Now, I realise that this is not strictly a book-related post – hence my vague Dr Seuss reference. Consider this me branching out a little, one small step at a time.
I wanted to discuss something that I’ve discovered since I’ve been in the UK. Something I wasn’t quite expecting. It has to do with sleigh bells and turkey and Michael Bublé.
Yes, like the famous Dr Seuss character, I have found my heart growing two sizes (metaphorically, of course, or else I’d be having some far from jolly health complications) and embracing the spirit of Christmas. And I think it perhaps has quite a lot to do with setting, with the weather and general atmosphere of Edinburgh in early December.
I’ve always been rather ambivalent about Christmas. Like so many people, once the greedy glow of childhood present-related joys began to evaporate, I started wondering what all the fuss was about. I began disliking the crass commercialism of the whole enterprise. And since I come from a family of open-minded atheists (at least we like to think we’re open-minded; but then again everyone thinks they’re open-minded when they’re always surrounded by people who think the exact same way that they do) I began to feel a bit uncomfortable at how a Christian (well, Christian mixed with a healthy dose of pagan ritual) holiday had become so entrenched in secular society.
Of course, anybody in my family will be quick to tell you that Christmas isn’t about any of this for us – Christmas is about family, about being with the people you love. Which is all well and good, but for the past year or two one or other of us has always been away, so a family-oriented Christmas has always been, for the most part, impossible. And yes, this year it’s my fault.
Our Australian Christmas ritual was never anything elaborate – late starts and long breakfasts, followed usually by a whole lot more food; stubbornly keeping to tradition, we persisted in cooking the kind of hearty Eastern European meals that would usually have been given to people before they went out into the freezing cold to transport heavy livestock across snowy fields. Sometimes we’d go swimming. That was pretty much it. No elaborate decorations, no chestnuts or mulled wine or singing (unless one of us decided to break out the hearty Eastern European brandy).
And of course it was lovely. But it wasn’t ‘Christmas’; at least, not the way we’d understood it to be based on American movies or Love Actually. It didn’t feel like a massive, grand occasion; it was just the four of us, with our close family friends, doing what we’ve always done best, which is eat, drink, and talk endlessly. We didn’t necessarily need a special day to do that.
But this year has been different. Usually the appearance of Christmas-themed advertisements and decorations in stores fills me with irritation and exhaustion. The underlying message – it’s December! Quick, everyone go absolutely bonkers! – always annoyed me, even more so when I was working in retail and came very close, a few times in my life, to literally being trampled to death by last-minute Christmas shoppers.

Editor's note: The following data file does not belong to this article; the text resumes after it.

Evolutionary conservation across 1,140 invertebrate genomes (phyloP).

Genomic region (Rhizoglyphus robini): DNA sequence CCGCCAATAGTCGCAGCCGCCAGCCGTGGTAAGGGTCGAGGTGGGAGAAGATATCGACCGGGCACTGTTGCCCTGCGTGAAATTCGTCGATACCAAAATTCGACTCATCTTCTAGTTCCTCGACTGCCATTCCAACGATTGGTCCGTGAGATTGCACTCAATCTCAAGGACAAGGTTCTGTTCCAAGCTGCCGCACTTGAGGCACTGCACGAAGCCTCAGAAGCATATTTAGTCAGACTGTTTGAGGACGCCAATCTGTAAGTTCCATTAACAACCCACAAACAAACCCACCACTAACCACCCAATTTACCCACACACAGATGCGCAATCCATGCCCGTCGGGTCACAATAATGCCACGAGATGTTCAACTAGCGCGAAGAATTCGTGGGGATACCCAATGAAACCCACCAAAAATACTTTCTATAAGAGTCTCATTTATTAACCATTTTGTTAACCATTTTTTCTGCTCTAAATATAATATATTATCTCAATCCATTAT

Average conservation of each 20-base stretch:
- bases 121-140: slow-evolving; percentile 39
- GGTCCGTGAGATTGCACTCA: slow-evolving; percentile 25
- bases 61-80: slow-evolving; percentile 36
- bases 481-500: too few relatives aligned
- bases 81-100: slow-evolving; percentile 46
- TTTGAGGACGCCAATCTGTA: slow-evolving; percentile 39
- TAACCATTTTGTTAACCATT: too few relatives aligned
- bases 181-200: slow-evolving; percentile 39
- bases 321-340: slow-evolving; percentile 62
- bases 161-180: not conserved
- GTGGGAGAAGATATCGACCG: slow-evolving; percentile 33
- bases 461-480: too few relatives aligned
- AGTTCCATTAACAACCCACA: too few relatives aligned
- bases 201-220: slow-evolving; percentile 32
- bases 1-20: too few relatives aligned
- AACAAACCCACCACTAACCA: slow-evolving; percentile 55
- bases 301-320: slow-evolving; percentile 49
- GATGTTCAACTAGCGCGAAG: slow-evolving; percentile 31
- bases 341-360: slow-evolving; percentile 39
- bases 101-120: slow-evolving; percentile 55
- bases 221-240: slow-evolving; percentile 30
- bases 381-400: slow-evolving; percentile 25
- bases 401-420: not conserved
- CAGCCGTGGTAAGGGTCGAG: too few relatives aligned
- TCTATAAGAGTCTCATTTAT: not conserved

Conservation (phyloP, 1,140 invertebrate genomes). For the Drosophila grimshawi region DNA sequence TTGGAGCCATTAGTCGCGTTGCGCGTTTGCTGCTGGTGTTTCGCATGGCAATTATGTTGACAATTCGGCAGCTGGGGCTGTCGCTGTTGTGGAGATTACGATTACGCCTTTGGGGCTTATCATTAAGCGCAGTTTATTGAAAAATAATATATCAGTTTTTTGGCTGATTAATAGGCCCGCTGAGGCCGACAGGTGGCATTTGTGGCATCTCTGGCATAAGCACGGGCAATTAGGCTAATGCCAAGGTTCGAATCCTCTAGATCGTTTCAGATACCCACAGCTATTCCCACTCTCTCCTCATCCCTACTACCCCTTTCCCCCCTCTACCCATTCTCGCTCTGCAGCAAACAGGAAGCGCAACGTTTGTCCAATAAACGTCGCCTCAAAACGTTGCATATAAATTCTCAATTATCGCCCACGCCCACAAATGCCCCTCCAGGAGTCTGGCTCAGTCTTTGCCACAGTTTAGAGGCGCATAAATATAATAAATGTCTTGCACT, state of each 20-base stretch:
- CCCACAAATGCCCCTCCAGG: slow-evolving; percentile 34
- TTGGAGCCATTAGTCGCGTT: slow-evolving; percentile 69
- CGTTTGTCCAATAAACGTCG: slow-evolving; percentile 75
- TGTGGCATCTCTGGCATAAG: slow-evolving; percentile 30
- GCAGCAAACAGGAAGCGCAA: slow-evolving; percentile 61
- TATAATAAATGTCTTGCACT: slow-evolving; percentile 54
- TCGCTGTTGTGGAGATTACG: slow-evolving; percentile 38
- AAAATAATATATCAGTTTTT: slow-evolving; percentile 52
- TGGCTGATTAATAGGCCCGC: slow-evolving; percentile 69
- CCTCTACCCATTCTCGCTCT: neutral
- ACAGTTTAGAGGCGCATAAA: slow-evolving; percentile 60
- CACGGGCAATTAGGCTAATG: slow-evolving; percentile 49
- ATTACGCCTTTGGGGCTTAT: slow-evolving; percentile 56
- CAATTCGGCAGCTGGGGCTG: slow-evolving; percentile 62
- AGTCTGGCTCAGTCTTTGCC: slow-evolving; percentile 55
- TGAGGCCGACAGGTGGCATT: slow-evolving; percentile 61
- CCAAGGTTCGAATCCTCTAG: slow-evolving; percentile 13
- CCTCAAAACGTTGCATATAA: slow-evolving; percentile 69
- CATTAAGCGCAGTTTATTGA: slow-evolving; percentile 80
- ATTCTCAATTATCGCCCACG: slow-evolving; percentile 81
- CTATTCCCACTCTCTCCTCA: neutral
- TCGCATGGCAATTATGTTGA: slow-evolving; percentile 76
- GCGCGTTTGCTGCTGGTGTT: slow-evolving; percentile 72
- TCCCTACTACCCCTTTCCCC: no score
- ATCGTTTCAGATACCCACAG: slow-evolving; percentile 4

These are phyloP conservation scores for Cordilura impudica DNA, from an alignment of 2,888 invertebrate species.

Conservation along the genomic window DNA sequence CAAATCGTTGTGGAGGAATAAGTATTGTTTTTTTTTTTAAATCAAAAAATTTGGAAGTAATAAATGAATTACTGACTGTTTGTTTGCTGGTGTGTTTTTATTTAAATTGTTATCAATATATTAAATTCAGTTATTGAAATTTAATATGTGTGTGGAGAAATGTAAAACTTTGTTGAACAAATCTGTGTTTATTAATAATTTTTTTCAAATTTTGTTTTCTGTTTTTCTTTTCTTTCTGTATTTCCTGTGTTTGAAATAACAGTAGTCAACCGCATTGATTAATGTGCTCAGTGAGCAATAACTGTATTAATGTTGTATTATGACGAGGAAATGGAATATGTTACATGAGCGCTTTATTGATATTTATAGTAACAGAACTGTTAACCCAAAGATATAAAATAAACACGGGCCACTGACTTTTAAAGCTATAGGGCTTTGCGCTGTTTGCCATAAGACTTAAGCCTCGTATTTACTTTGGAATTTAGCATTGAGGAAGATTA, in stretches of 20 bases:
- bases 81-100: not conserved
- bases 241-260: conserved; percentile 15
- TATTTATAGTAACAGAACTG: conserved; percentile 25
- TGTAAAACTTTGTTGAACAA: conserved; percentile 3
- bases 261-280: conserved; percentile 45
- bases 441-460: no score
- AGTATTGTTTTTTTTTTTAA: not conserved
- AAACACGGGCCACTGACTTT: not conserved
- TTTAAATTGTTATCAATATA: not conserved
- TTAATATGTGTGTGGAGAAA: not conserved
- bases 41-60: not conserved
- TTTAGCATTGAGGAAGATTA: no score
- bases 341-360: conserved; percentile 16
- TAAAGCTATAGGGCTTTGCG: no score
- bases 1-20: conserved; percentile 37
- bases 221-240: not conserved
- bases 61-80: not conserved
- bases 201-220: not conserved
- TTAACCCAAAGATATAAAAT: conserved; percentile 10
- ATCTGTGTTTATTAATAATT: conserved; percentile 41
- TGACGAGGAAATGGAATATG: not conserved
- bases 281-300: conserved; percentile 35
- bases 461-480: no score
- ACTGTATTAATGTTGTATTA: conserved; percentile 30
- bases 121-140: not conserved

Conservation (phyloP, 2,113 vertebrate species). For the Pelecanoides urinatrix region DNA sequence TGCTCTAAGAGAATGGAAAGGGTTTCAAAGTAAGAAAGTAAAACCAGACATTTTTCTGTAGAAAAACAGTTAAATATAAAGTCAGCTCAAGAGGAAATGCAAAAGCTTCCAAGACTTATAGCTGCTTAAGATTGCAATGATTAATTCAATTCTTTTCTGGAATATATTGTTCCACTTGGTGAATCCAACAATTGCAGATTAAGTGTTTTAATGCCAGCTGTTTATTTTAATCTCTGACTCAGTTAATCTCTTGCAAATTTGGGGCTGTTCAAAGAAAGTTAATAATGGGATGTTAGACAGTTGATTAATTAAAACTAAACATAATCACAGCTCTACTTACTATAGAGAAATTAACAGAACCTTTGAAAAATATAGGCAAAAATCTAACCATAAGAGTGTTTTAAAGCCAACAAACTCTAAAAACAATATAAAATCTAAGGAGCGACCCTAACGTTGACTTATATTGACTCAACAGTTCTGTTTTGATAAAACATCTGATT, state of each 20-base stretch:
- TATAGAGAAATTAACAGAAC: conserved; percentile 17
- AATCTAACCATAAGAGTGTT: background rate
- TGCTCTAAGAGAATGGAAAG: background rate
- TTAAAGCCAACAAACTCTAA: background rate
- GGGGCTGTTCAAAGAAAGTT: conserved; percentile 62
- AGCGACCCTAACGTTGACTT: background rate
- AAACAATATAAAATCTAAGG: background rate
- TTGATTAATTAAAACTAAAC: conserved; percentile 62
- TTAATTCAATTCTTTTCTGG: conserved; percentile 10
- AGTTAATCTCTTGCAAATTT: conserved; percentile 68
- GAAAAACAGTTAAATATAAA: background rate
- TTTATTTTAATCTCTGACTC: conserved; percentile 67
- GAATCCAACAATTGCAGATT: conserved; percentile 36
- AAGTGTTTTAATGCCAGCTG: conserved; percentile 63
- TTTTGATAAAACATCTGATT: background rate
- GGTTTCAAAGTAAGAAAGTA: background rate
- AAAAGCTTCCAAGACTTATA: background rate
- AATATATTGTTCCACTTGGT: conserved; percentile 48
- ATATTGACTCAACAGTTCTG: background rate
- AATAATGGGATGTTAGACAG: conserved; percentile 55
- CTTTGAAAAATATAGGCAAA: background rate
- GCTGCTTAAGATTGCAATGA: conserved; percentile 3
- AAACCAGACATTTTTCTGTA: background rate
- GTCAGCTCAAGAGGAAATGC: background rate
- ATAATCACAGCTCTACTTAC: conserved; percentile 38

But Christmas in the UK is so very different. It’s all mice pies and Christmas sweaters and cute little markets selling handicrafts. Even the things that are the same as in Australia – Michael Bublé’s inescapable Christmas album playing everywhere, for instance (seriously, what did people play at Christmas before Bublé? Did we all sit around banging tin cans together? I swear I can’t remember) – don’t seem to irk me as much as they used to. And even though we’ve yet to see snow here in Edinburgh (thank goodness!) the chilly wind just makes you want to sit inside bundled up in blankets drinking tea and chatting away with someone, or reading a book, or building a pillow fort (because pillow forts are the best).
The prospect of long winter nights clearly makes people want to come together. And since moving away from home, I understand why Christmas is such a big family occasion; it never seemed that important to me, because I spent the day with the same people I saw every day, every week. And my family is fairly good at expressing our affection for one another without the necessity of a few pints of mulled wine or a large cherry brandy. So I never realised just how important these ‘family occasions’ could be.
Distance has a habit of bringing out these kinds of realisations in us. And it’s with the benefit of these realisations that I’m preparing to go and see my extended family in Europe over the Christmas period. Living so far away from home has made me appreciate just how important chances to come together can be. And perhaps how important it is to make sure that it’s not just a yearly occurrence, prompted by a heavily commercialised holiday.
Maybe we need a Christmas with more universal appeal. Maybe we could rename it ‘December Day’. Or ‘Gathering Day’. Although ‘Gathering Day’ sounds more like something out of The Hunger Games, so maybe not that one.
So no matter your faith, or how many snowflake jumpers you own, or your personal opinions on Frosty the Snowman (mine: cute story, irritatingly catchy song), I hope you all have have the chance to be with the people you care about this week.
Happy December Day, everyone!
What are your holiday traditions? Have they changed as you’ve grown up?